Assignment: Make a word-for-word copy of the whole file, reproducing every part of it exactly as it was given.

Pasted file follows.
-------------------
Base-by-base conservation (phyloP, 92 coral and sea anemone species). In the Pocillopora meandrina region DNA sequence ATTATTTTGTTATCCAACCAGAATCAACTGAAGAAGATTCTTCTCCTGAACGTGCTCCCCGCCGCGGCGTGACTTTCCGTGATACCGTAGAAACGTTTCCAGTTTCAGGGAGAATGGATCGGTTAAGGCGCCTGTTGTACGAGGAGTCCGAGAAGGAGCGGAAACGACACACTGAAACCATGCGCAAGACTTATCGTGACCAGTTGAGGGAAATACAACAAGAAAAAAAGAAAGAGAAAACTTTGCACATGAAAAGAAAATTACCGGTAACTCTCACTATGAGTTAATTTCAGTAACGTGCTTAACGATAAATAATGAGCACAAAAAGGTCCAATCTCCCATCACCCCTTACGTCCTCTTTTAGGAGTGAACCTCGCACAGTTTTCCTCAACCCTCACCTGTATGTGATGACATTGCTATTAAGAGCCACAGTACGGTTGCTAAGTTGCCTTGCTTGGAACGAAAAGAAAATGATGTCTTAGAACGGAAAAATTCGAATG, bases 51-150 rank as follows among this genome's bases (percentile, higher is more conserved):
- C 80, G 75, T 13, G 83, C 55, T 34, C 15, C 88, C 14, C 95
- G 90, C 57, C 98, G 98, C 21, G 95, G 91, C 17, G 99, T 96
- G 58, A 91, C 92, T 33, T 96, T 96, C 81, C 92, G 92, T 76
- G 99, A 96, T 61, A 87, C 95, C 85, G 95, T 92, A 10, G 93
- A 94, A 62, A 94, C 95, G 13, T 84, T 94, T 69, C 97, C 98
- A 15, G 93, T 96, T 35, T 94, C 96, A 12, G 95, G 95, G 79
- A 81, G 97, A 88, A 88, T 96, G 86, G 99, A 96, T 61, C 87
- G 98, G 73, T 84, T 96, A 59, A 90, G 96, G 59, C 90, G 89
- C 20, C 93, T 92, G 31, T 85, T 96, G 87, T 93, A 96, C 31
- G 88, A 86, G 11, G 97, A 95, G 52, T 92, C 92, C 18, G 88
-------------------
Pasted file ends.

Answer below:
Base-by-base conservation (phyloP, 92 coral and sea anemone species). In the Pocillopora meandrina region DNA sequence ATTATTTTGTTATCCAACCAGAATCAACTGAAGAAGATTCTTCTCCTGAACGTGCTCCCCGCCGCGGCGTGACTTTCCGTGATACCGTAGAAACGTTTCCAGTTTCAGGGAGAATGGATCGGTTAAGGCGCCTGTTGTACGAGGAGTCCGAGAAGGAGCGGAAACGACACACTGAAACCATGCGCAAGACTTATCGTGACCAGTTGAGGGAAATACAACAAGAAAAAAAGAAAGAGAAAACTTTGCACATGAAAAGAAAATTACCGGTAACTCTCACTATGAGTTAATTTCAGTAACGTGCTTAACGATAAATAATGAGCACAAAAAGGTCCAATCTCCCATCACCCCTTACGTCCTCTTTTAGGAGTGAACCTCGCACAGTTTTCCTCAACCCTCACCTGTATGTGATGACATTGCTATTAAGAGCCACAGTACGGTTGCTAAGTTGCCTTGCTTGGAACGAAAAGAAAATGATGTCTTAGAACGGAAAAATTCGAATG, bases 51-150 rank as follows among this genome's bases (percentile, higher is more conserved):
- C 80, G 75, T 13, G 83, C 55, T 34, C 15, C 88, C 14, C 95
- G 90, C 57, C 98, G 98, C 21, G 95, G 91, C 17, G 99, T 96
- G 58, A 91, C 92, T 33, T 96, T 96, C 81, C 92, G 92, T 76
- G 99, A 96, T 61, A 87, C 95, C 85, G 95, T 92, A 10, G 93
- A 94, A 62, A 94, C 95, G 13, T 84, T 94, T 69, C 97, C 98
- A 15, G 93, T 96, T 35, T 94, C 96, A 12, G 95, G 95, G 79
- A 81, G 97, A 88, A 88, T 96, G 86, G 99, A 96, T 61, C 87
- G 98, G 73, T 84, T 96, A 59, A 90, G 96, G 59, C 90, G 89
- C 20, C 93, T 92, G 31, T 85, T 96, G 87, T 93, A 96, C 31
- G 88, A 86, G 11, G 97, A 95, G 52, T 92, C 92, C 18, G 88